“One sec.” The event manager directed traffic, raising her left index finger to ask the staff to wait while raising her right hand to wave over the man in the sweater. Cal ing out “Jake!” she signaled, “Over here.” He looked up, slowly and not particularly thril ed about the interruption. “A question.” Pointing at Lila she then hustled with the waiter back into the room.

As Jake ambled over Lila fought the impatient urge to run toward him. He must be the groundskeeper. He had a kind-of a slow and steady way about him and looked to be about Lila’s age or a bit older, perhaps in his early 30s.

“You have a question?” he asked as he reached her.

“Yes,” she began. “It’s the cobblestone.” He stood with his arms crossed against his chest. “It’s dangerous.” He kept looking at her, but now with a slight tilt to his head.

Suffused with the enormity of the impending calamity, Lila continued in a rush, “In about half an hour we’re going to have 250 people—maybe even more if they didn’t RSVP

and that’s so likely because we sent out invitations with the reply card in the mail but who even reads their mail anymore—”

“I read my mail.”

“OK, but what I’m trying to say is there’s going to be hundreds of people showing up for this party and how are they even going to get inside without breaking their necks?” Though she detested the shril note her voice reached and the inexplicable flail her hand made, anxiety triumphed over embarrassment. “It’s a disaster!” Jake looked from Lila to the courtyard and back again. Not so much alarmed as puzzled with a hint of annoyance.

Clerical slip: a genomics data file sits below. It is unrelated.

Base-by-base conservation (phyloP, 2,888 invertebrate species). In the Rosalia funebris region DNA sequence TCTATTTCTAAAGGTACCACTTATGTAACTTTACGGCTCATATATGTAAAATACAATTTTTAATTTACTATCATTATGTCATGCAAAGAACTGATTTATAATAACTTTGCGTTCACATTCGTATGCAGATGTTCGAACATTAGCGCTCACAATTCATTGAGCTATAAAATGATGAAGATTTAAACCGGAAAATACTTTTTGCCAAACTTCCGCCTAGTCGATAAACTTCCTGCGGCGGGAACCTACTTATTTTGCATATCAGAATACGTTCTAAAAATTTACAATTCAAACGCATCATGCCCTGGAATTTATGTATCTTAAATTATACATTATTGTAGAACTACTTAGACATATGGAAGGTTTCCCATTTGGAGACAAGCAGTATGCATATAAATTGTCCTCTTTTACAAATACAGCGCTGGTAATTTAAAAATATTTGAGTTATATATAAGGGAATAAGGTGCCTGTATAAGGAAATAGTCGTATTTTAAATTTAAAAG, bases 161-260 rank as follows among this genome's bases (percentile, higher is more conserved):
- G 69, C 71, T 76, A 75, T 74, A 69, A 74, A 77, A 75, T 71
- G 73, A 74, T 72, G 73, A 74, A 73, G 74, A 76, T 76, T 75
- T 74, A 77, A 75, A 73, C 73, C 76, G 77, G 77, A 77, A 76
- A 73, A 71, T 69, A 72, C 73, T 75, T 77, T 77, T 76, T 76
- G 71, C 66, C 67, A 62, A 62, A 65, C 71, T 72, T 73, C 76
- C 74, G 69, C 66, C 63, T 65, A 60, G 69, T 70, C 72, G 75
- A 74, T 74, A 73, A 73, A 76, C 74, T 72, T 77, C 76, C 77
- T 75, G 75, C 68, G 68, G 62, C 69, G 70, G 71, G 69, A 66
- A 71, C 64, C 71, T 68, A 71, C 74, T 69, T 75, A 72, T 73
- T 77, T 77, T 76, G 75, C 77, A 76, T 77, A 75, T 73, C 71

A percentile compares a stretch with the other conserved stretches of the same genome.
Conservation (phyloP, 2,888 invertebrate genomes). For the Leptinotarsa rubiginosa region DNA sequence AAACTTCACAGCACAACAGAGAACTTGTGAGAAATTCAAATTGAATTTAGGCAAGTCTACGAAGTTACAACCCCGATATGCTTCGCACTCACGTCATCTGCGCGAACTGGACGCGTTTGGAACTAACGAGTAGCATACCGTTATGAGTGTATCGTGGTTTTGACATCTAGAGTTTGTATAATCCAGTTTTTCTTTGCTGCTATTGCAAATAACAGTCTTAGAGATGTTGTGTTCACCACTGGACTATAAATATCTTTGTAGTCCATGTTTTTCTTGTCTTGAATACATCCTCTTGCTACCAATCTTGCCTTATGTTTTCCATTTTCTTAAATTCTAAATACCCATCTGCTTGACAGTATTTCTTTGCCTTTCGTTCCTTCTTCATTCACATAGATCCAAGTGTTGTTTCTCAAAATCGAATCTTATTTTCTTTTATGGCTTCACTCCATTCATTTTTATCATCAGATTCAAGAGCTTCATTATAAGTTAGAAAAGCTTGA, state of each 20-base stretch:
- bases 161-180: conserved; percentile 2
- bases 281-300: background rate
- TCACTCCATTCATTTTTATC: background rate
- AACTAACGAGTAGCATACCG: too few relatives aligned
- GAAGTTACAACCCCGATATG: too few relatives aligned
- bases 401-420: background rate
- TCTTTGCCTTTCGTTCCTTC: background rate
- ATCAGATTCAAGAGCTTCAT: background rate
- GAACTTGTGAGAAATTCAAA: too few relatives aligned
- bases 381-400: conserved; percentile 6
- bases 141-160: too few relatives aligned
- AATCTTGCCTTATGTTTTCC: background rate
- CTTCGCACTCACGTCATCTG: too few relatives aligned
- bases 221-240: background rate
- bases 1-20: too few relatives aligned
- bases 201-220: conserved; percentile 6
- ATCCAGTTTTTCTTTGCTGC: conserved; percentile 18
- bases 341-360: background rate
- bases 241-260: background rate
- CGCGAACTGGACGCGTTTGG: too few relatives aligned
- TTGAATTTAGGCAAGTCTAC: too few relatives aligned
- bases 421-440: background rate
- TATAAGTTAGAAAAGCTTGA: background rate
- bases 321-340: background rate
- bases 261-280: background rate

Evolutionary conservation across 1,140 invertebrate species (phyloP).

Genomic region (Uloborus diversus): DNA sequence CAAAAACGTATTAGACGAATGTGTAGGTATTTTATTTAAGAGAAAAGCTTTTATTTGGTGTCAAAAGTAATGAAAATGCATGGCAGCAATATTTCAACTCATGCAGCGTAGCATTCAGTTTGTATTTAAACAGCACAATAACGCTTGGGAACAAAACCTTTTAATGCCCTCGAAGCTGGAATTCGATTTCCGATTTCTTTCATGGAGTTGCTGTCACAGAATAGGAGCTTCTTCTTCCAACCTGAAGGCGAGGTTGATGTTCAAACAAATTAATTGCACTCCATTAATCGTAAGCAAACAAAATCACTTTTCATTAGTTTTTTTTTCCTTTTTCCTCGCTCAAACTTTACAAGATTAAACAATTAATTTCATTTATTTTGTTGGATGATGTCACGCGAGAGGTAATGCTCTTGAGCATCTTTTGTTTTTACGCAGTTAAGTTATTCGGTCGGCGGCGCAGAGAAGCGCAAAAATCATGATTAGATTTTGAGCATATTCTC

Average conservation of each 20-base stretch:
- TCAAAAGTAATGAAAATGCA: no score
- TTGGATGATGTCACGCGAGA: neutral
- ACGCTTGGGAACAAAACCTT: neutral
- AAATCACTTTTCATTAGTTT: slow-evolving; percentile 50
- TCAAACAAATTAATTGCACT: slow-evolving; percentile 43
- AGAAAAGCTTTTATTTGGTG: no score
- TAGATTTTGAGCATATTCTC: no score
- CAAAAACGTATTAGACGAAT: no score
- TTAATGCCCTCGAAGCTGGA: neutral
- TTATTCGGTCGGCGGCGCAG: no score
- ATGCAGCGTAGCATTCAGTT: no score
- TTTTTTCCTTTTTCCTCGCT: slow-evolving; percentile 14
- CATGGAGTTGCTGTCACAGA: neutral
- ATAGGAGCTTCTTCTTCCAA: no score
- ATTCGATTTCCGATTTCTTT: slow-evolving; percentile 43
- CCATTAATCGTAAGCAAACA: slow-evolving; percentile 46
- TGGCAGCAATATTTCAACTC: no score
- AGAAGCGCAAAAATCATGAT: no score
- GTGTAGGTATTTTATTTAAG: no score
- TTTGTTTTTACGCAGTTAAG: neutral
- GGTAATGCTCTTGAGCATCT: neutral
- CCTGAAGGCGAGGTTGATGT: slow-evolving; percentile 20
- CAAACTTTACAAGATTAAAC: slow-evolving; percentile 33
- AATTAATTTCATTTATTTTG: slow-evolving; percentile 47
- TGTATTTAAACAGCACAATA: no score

“Wel ?” Lila nearly shrieked. “What are you going to do about it?” Raking a hand through his dark, unruly hair Jake exhaled, “Do about it?”

“How are you going make sure everyone’s safe? Because, I don’t see safe here.” Lila gestured around her wildly. “I see broken wrists. I see trips to the ER.”

“You want me to do something about the cobblestone?” he asked, seeming to just register her request. “This cobblestone cemented into the ground?”

“Yes, whatever.” Lila dismissed the irrelevant details. “This dangerous, uneven surface.”

“This is a replica of a fountain in Tuscany.” Drawing up to his ful height, Jake made the statement as if it explained everything.